Unprecedented violence at anti-corruption protest in Bucharest

  12 August 2018    Read: 1196
Unprecedented violence at anti-corruption protest in Bucharest

One of Romania’s most violence protests saw more than 450 people injured, writes Cristian Gherasim, reporting for Euronews from Bucharest.

The demonstration on Friday in the Romanian capital saw expatriates return home from near and far to take part, urging the left-wing government to resign and call an early election.

The returnees, who moved abroad to escape by dire living conditions at home, joined tens of thousands of their countrymen in Bucharest’s crowded Victory Square.

They hoped to push the ruling Social Democrat Party (PSD) — marred by accusations of interference in the country’s judicial system and decriminalising some corruption offences — from power.

Getting to Victory Square proved a challenge in itself, as the underground system was diverted.

However, once I got there, everything from tear gas, pepper spray, water cannons and flare guns were being used by security forces.

On the the street it felt that protesters were constantly bombarded by riot police.

Cough-inducing clouds shrouded the entire Victory Square as people crouched down and trying to dodge the flurry of tear gas canisters.

They instructed each other what to do each time tear gas was fired at them: “cover your face and don’t use water. It will only makes it worse.”

Nearby pharmacy stores were swamped by people buying surgical masks to help keep away the tear gas.

Inbetween the sounds of tear gas canisters being shot into the crowd, protesters chanted “Thieves, thieves!”; “PSD is the red plague” — a reference to the ruling party’s all-red logo) — and the now infamous “F**k PSD”, a protest trademark seen on flags and banners everywhere.

People ran back and forth from the gathering point in front of the government building where the air was proving hard to breathe.

Yet, through the thick plumes of smoke, one could spot flags of different countries marking groups of Romanian expats holding their ground.

The weekend prior to the protest, one Romanian border crossing registered over 120,000 people entering the country, some on holiday, others looking to attend last night’s protest.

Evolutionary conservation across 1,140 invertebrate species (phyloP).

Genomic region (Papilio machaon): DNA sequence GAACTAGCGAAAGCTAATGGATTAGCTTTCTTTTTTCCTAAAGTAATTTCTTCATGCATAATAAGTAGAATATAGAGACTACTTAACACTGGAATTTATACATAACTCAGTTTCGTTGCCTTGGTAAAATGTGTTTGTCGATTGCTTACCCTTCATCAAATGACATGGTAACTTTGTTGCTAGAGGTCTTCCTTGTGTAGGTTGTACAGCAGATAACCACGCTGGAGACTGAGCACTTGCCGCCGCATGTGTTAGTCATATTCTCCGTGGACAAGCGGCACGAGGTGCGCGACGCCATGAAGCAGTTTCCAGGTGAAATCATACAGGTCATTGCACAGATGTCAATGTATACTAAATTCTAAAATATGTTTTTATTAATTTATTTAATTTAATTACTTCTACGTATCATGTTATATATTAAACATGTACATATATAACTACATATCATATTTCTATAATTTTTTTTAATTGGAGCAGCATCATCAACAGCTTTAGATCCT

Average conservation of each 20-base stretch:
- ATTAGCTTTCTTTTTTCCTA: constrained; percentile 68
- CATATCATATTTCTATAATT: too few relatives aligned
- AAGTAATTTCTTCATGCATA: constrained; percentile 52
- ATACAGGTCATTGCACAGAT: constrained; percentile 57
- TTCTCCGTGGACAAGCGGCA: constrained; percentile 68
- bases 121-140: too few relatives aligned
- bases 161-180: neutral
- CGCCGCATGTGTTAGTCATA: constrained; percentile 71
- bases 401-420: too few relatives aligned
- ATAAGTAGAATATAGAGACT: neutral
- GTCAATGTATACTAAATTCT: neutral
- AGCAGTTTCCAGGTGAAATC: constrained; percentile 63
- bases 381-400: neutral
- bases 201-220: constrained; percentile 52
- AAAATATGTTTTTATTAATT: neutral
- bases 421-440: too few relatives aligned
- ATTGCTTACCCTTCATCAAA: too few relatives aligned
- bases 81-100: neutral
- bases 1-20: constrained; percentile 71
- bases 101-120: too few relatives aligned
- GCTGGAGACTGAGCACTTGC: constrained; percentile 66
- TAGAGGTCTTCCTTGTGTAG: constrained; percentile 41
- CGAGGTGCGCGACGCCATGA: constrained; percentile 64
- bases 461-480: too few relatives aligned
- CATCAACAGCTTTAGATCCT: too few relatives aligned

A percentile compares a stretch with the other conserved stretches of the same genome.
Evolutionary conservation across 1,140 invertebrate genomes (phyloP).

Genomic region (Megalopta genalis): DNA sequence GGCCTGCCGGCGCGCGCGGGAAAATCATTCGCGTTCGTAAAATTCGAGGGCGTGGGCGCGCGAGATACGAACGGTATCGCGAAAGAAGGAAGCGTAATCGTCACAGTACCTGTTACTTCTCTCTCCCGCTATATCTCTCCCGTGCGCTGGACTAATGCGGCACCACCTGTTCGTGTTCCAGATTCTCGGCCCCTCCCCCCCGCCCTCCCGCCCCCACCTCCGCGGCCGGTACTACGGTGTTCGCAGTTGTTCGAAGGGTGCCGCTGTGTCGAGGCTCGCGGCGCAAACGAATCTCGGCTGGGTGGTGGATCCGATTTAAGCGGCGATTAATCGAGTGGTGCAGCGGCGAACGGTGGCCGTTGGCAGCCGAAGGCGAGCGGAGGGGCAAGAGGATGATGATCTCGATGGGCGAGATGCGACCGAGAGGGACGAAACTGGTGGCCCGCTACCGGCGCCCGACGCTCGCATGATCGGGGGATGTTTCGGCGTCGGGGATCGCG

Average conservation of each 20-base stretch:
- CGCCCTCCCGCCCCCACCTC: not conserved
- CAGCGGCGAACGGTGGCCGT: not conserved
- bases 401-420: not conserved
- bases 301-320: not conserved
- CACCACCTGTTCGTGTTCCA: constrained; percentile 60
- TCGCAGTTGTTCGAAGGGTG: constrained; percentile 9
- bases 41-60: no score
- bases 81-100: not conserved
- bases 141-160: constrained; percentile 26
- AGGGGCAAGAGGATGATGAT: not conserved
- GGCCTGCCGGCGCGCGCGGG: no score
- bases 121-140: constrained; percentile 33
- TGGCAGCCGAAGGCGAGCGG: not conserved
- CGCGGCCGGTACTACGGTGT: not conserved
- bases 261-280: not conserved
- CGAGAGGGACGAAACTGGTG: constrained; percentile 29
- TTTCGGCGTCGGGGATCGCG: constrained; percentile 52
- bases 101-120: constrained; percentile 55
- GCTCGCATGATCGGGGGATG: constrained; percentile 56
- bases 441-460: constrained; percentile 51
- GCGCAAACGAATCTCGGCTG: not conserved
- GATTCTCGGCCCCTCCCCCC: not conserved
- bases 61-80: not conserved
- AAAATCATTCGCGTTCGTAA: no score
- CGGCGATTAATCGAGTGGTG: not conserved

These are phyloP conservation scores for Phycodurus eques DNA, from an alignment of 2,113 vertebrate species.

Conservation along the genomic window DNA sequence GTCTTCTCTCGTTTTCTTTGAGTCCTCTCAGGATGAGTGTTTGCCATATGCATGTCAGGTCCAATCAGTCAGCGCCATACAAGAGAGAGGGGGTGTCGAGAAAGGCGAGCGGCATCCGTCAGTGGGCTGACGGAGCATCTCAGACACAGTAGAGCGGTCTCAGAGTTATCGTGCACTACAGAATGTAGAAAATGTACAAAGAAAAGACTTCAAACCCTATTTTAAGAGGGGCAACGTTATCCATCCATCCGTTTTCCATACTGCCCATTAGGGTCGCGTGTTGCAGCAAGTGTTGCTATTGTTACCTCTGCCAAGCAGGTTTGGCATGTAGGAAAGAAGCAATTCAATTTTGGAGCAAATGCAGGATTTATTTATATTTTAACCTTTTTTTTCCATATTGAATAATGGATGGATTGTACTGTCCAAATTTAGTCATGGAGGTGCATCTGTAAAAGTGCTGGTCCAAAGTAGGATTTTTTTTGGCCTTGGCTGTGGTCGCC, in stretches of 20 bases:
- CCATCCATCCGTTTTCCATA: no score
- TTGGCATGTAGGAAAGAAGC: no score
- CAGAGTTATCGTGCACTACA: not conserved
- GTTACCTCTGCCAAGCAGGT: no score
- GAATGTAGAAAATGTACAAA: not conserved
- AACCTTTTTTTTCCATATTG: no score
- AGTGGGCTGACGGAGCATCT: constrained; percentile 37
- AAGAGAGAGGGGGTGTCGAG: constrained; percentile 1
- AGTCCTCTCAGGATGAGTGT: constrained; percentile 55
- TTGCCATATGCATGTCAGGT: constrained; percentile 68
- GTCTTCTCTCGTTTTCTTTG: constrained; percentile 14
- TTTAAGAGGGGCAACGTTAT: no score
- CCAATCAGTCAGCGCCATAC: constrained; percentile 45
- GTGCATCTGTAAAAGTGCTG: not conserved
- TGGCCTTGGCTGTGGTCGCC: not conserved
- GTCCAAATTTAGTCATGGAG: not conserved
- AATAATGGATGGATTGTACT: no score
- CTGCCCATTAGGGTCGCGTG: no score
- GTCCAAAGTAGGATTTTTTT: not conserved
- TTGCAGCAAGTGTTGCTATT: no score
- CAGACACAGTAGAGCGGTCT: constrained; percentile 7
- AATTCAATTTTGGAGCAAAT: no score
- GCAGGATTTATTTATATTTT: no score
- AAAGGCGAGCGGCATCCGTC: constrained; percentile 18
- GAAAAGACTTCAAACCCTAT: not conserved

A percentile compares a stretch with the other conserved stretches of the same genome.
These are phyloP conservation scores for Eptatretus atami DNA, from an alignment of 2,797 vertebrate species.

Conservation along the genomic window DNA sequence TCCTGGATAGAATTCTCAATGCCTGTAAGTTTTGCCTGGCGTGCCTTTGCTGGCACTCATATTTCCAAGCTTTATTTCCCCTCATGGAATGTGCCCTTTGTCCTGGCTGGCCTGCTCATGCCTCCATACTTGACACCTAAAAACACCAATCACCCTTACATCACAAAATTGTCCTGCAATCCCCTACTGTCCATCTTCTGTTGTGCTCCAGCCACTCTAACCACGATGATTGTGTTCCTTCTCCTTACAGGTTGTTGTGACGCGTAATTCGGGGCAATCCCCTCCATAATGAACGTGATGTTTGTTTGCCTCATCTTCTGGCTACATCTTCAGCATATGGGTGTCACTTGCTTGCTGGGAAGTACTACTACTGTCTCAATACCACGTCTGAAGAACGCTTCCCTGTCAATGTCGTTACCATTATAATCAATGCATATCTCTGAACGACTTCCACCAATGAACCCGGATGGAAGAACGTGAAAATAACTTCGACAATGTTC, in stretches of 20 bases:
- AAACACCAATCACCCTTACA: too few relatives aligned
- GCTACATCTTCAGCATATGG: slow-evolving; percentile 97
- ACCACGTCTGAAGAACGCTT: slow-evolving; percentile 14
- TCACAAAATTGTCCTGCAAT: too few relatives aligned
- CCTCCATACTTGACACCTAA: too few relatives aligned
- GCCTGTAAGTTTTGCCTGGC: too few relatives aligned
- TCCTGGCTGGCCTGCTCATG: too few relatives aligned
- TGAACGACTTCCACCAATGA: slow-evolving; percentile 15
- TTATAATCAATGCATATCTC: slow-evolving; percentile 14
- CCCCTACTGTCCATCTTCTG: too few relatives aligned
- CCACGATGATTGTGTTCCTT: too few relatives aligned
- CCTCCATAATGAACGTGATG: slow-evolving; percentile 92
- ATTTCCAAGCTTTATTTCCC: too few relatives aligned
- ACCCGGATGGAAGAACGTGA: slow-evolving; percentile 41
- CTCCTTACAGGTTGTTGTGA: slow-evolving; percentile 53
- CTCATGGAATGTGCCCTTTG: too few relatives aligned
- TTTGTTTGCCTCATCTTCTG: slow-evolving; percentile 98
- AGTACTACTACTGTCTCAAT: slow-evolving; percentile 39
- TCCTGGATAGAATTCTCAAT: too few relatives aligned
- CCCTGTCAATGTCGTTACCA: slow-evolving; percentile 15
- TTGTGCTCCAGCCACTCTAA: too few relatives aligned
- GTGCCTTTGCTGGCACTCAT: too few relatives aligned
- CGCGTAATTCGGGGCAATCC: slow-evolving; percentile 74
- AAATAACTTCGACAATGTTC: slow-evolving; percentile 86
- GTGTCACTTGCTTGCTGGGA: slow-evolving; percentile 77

Dana Florescu, another Romania expat living in the Netherlands, said she has no plans to come back home and what happened last night strengthens her conviction that she made the right call.

Close to midnight the police were ordered to clear the square. That was when the worst of the violence occurred.

A female police officer and one of her colleagues were badly beaten up by what people in the street said were football hooligans.

Protesters jumped to shield the two police officers with their bodies. Some protesters ended up in hospital with deep wounds from tear gas cartridges, while others fainted from the gas or after being repeatedly hit by police officers.

“Why aren’t they singling out instigators that purposefully want to stir up violence? Why is the gendarmerie attacking everyone and shelling us with gas?” one of the protesters said to Euronews after being hit by tear gas.

On Saturday morning, in a press conference, Marius Militaru, spokesperson for the Romanian police stated that they were ordered to intervene in force and evacuate protesters from Victory Square by the prefect of Bucharest.

Militaru added during the press conference that “security forces reacted defensively and in accordance with the law, making moderate use of force. In the clashes, one police officer was stripped of a firearm, and we are trying to find it.”

President Klaus Iohannis has asked the country’s attorney general for an immediate investigation into last night’s events, while the opposition party is calling for the resignation of the Minister of Internal Affairs.

Amongst all the madness an elderly protester found the time to pick up litter and help clean the square.


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